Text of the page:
by Paul Govern
From an analysis of 505,823 research subjects, Elizabeth Phillips, MD, and colleagues report in the American Journal of Human Genetics that individuals of European descent who carried a specific genetic variant were 47% more likely to have a self-reported penicillin allergy.
This variant happens to fall within a gene called HLA-B, which is located in the most polymorphic region of the human genome, the major histocompatibility complex, where proteins essential for adaptive immune responses are encoded. Further analysis showed significant associations with variants in the gene PTPN22, where a missense variant (namely rs2476601) has been associated with autoimmune diseases such as rheumatoid arthritis.
Leveraging data for discovery and validation from multiple large databases, this genome-wide association study provides a springboard for examination of specific phenotypes of allergy predisposition that these variants might associate with, the underlying immune processes involved, and how these processes may change over the lifetime of a patient.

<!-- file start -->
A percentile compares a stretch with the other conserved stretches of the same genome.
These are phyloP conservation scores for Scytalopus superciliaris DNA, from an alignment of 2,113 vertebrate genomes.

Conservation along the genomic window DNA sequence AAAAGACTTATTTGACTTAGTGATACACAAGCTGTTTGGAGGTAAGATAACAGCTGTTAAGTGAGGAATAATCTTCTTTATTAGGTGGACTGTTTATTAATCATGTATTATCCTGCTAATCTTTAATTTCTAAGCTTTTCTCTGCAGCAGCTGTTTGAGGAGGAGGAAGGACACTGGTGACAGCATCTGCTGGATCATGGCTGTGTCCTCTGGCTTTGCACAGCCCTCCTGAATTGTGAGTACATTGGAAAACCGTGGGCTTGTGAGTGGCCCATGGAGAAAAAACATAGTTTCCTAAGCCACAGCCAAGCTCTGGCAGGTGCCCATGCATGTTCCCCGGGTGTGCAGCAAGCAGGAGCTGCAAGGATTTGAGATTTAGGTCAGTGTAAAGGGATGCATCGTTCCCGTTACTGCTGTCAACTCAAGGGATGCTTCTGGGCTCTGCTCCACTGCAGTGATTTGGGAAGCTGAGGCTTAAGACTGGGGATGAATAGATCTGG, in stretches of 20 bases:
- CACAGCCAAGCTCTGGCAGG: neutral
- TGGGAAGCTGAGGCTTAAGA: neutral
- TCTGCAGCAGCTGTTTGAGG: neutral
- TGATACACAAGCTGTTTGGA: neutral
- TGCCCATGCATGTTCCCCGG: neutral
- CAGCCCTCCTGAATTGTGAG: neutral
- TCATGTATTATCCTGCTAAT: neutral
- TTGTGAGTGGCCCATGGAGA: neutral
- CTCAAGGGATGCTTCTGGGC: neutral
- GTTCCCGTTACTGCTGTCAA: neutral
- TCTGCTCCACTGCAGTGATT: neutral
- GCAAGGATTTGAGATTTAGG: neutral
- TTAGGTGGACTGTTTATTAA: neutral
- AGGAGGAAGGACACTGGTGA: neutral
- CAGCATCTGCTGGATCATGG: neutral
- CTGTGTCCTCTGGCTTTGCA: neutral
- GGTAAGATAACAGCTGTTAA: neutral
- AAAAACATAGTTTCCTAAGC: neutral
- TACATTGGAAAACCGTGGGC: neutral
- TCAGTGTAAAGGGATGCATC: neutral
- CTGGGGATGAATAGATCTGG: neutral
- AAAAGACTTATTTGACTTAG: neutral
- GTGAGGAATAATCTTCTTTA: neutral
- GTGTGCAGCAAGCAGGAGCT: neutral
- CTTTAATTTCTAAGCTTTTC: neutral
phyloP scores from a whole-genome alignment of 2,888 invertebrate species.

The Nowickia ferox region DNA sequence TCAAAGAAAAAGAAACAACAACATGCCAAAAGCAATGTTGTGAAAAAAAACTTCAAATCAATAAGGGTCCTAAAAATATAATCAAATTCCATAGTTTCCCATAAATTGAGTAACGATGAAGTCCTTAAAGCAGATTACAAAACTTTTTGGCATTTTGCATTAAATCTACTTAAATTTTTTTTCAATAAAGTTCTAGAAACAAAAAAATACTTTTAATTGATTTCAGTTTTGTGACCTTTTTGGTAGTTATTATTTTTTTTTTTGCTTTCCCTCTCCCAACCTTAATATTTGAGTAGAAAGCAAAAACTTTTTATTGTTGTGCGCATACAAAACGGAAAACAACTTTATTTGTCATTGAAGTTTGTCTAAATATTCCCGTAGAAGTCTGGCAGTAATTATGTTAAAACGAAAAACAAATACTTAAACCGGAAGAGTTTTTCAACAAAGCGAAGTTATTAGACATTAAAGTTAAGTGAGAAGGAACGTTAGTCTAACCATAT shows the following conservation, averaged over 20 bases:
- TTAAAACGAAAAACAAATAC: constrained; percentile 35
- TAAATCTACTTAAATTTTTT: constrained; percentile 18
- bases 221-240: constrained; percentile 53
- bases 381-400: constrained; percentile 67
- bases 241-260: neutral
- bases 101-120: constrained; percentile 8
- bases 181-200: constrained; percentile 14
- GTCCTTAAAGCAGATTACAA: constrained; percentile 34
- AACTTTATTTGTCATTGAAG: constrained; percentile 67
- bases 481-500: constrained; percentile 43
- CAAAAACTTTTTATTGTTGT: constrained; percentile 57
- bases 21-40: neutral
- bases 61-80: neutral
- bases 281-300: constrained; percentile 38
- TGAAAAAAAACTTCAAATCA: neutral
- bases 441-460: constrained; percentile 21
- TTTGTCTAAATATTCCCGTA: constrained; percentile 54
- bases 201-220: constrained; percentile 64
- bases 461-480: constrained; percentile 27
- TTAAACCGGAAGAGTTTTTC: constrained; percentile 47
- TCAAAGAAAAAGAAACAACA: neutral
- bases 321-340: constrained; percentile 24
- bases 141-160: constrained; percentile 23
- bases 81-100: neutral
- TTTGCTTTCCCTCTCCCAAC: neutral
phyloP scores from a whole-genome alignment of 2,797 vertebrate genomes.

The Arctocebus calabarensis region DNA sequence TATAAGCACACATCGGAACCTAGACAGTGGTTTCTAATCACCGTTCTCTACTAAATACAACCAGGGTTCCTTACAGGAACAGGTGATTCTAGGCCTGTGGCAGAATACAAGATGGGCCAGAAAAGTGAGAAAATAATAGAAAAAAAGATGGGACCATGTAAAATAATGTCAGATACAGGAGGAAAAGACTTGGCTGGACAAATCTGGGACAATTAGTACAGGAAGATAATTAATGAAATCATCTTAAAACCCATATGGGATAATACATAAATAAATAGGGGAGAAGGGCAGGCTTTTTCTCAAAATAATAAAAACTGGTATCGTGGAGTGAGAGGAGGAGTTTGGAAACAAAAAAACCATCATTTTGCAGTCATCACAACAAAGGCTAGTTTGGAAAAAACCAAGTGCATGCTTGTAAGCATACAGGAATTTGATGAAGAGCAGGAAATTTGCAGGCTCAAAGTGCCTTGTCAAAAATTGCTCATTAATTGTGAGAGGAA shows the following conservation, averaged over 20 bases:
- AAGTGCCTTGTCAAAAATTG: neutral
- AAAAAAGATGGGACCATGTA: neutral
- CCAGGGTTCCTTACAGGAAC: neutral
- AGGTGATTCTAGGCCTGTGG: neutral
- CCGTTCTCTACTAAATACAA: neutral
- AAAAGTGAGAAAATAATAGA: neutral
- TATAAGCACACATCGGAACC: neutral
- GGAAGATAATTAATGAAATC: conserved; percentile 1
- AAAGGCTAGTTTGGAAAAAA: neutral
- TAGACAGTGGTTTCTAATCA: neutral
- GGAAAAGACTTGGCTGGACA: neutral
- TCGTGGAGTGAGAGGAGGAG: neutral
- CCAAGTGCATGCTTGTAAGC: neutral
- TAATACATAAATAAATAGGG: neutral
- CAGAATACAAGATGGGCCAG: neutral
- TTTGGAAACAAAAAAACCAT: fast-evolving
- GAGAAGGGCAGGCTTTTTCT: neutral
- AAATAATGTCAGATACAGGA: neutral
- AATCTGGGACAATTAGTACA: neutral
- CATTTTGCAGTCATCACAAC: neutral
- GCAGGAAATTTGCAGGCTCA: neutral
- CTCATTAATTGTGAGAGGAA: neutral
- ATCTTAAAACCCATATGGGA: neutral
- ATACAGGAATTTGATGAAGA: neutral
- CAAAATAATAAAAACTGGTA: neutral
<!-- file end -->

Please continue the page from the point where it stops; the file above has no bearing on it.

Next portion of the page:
Data used in the study were from the Estonian Biobank, the UK Biobank, BioVU (the Vanderbilt University Medical Center biorepository) and the 23andMe research cohort.
Other Vanderbilt University Medical researchers on the study include Neil Zheng, Dan Roden, MD, and Wei-Qi Wei, MD, PhD. They were joined by more than 60 investigators from institutions in the U.S. and Europe. The study was funded in part by the National Institutes of Health (TR000445).